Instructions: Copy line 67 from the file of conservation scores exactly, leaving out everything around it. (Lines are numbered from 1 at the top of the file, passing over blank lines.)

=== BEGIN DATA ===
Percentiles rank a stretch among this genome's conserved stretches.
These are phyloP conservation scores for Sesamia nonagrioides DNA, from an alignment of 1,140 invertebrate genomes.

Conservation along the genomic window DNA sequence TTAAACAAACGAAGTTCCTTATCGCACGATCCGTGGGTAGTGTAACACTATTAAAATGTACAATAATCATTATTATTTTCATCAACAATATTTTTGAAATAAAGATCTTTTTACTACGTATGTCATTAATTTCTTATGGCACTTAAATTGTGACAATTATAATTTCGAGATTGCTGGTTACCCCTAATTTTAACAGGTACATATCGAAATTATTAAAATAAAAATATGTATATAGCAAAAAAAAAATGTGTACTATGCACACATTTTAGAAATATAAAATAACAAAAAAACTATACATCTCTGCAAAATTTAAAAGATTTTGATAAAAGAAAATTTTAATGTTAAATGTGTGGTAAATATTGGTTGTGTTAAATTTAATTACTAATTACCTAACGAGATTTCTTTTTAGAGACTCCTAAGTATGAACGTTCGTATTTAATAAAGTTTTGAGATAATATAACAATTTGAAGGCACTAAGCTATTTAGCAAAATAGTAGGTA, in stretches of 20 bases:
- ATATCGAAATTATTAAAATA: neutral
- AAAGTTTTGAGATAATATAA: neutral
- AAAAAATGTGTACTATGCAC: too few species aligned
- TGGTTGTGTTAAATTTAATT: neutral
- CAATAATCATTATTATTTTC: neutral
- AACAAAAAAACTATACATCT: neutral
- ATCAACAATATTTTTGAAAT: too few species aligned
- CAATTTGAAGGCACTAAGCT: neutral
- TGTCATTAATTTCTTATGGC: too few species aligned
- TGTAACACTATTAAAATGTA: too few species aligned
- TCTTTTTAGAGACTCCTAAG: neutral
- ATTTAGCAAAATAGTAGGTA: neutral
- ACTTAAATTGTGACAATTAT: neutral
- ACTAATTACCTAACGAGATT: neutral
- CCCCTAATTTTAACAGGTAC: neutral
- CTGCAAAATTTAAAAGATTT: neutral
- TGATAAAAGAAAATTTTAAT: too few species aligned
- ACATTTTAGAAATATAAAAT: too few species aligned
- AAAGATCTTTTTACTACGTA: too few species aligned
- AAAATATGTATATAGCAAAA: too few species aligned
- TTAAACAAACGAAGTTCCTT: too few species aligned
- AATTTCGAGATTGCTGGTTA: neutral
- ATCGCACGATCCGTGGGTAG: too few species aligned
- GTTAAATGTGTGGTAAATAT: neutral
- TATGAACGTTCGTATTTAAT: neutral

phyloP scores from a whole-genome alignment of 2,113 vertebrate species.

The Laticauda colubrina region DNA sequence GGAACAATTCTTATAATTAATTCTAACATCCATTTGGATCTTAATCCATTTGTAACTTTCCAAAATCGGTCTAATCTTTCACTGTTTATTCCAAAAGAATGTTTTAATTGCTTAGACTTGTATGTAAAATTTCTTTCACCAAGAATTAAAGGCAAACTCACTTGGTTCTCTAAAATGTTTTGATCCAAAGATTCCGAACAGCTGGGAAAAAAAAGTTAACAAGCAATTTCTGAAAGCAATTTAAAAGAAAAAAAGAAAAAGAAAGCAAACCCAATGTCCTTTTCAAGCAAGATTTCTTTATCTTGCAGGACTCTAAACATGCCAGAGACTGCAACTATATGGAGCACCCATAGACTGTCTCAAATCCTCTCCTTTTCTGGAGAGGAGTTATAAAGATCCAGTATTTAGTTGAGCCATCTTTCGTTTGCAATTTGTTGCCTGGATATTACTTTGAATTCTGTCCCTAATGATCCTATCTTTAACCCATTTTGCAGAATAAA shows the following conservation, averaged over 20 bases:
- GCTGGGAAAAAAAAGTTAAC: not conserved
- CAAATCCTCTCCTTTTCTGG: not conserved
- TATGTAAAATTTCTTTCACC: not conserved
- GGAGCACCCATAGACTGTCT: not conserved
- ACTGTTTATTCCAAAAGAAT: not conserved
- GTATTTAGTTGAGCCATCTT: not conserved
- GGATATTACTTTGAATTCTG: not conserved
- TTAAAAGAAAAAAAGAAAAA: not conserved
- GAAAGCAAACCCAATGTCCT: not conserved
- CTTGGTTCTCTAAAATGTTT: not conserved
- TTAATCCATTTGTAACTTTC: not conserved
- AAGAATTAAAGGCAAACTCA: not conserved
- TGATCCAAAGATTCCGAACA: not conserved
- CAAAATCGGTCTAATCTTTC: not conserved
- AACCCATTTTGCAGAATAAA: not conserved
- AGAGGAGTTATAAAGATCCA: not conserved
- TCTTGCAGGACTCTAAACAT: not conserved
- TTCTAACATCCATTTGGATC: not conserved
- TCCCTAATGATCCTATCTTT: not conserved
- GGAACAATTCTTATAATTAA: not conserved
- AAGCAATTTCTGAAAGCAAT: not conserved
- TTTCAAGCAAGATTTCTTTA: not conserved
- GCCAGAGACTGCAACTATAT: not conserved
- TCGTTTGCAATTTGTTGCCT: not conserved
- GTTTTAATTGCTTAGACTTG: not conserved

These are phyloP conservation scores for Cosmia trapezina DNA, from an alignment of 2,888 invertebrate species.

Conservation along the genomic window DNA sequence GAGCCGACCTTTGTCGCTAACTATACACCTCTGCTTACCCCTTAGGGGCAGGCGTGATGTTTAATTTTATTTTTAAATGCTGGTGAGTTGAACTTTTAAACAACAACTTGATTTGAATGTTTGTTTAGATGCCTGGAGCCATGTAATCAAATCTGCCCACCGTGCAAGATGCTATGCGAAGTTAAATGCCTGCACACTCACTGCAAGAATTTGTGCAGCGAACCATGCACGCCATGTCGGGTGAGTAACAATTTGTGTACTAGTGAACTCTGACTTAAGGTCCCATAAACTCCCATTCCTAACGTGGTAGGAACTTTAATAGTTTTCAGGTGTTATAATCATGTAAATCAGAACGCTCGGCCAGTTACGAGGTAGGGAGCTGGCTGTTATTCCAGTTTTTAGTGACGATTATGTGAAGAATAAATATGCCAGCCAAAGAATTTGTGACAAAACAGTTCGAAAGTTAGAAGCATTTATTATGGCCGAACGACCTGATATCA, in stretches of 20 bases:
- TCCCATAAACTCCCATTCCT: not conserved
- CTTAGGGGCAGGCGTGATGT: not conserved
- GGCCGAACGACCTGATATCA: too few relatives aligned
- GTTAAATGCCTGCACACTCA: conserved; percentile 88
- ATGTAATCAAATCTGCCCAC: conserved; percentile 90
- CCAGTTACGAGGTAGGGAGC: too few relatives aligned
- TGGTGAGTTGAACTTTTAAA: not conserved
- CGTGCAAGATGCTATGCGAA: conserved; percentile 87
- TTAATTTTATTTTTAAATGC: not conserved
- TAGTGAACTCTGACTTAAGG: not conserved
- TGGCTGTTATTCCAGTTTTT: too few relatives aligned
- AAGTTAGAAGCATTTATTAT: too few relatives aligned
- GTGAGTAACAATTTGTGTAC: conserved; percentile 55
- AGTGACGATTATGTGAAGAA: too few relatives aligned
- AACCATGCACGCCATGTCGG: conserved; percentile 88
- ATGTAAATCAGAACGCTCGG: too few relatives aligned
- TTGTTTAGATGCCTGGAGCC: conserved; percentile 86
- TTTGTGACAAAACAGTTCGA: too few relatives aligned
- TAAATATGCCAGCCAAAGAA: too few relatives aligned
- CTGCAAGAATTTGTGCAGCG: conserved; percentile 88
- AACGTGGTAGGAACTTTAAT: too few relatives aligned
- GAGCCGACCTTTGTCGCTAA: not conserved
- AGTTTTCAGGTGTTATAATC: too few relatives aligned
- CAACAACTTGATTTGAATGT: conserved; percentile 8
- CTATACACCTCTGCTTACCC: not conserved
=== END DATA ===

- TAGTGAACTCTGACTTAAGG: not conserved